Father, I want my description of You to be from my personal experience, not just what I read about in the Bible. I want to be able to describe You in ways that are real and reflect what I have seen You do in my life. Sometimes it’s just a matter of recognizing that You are already doing incredible things in my life, but I have failed to see them. Other times, I rob You of glory by trying to win all my own battles and solve all my own problems. I fail to experience Your power, because I am relying on my own. Like David, I want to be able to describe You in such a way that everyone knows You are my everything. Amen

Ken Miller
Grow Pastor & Minister to Men
kenm@christchapelbc.org



2 Samuel 21

When Righteousness and Justice Reign.

“During the reign of David, there was a famine for three successive years; so David sought the face of the LORD.” ­– 2 Samuel 21:1a NLT

As we have seen, David was far from perfect. He made a lot of mistakes as a father and as a king. But the one thing that set David apart from Saul and the vast majority of the kings who would follow him, was his devotion to God. He truly was a man after God’s own heart. He cared for and was passionate about the things of God. He desired to do God’s will and obey His commands. When he failed to do so, he willingly accepted God’s rebuke and patiently sought His forgiveness. We see time and time again where David sought the face of the Lord. He wanted to rule according to the will of God. He wanted God to be the one to guide and direct His steps. And chapter 21 shows once again how David was able to rule righteously and justly. He sought God’s face. He turned to God for wisdom.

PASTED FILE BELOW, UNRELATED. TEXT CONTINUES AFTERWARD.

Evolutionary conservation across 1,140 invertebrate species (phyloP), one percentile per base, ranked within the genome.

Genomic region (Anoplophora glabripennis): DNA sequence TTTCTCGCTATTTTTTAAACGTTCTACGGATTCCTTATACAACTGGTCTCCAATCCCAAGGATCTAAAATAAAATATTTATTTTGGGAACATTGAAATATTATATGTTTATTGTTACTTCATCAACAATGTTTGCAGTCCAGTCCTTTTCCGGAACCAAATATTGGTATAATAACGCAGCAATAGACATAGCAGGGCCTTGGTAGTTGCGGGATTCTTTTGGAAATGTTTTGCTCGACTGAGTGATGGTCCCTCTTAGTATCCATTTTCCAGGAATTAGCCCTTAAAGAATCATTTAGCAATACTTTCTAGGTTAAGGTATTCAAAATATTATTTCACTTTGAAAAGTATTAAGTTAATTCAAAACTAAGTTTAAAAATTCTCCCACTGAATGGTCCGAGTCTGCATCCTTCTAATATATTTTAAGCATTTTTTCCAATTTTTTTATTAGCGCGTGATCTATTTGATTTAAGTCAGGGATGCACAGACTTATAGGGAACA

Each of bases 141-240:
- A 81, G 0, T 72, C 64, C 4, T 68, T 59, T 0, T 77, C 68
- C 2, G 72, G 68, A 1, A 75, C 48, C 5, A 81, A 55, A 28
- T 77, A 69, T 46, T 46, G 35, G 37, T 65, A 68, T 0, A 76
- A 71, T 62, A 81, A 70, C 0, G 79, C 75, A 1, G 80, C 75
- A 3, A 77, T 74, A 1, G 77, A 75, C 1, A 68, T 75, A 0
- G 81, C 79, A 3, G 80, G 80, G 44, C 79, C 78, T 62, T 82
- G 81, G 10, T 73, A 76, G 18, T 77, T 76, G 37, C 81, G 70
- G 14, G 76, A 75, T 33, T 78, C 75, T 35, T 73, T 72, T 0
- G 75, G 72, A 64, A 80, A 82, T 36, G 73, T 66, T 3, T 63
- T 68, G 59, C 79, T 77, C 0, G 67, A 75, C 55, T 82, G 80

David found himself ruling during three years of extreme famine. The land was suffering and so were the people. So David sought God to find out the cause of this event, and God gives him the reason. It was because Saul had been unfaithful to Israel’s covenant with the Gibeonites. Saul had evidently refused to acknowledge Israel’s treaty with the Gibeonites (Joshua 9) and put some of them to death. As a result, God punished Israel with a famine (lack of fertility). When God informed David about the cause of the famine, he determined to right the wrong, according to the Mosaic Law. He made sure that justice was done. He asked the Gideonites what it was going to take to bring them satisfaction (propitiate) and remove (expiate) the famine from the land. But at the same time, David acted justly by keeping his promise to Mephibosheth, he son of Saul. He protected Mephibosheth and did not turn him over to the Gibeonites. David also removed the bodies of the seven men who were executed and gave them proper burials, along with Saul and Jonathan. In this whole affair, David acted righteously and justly. And because of David’s actions, God restored fertility to the land again.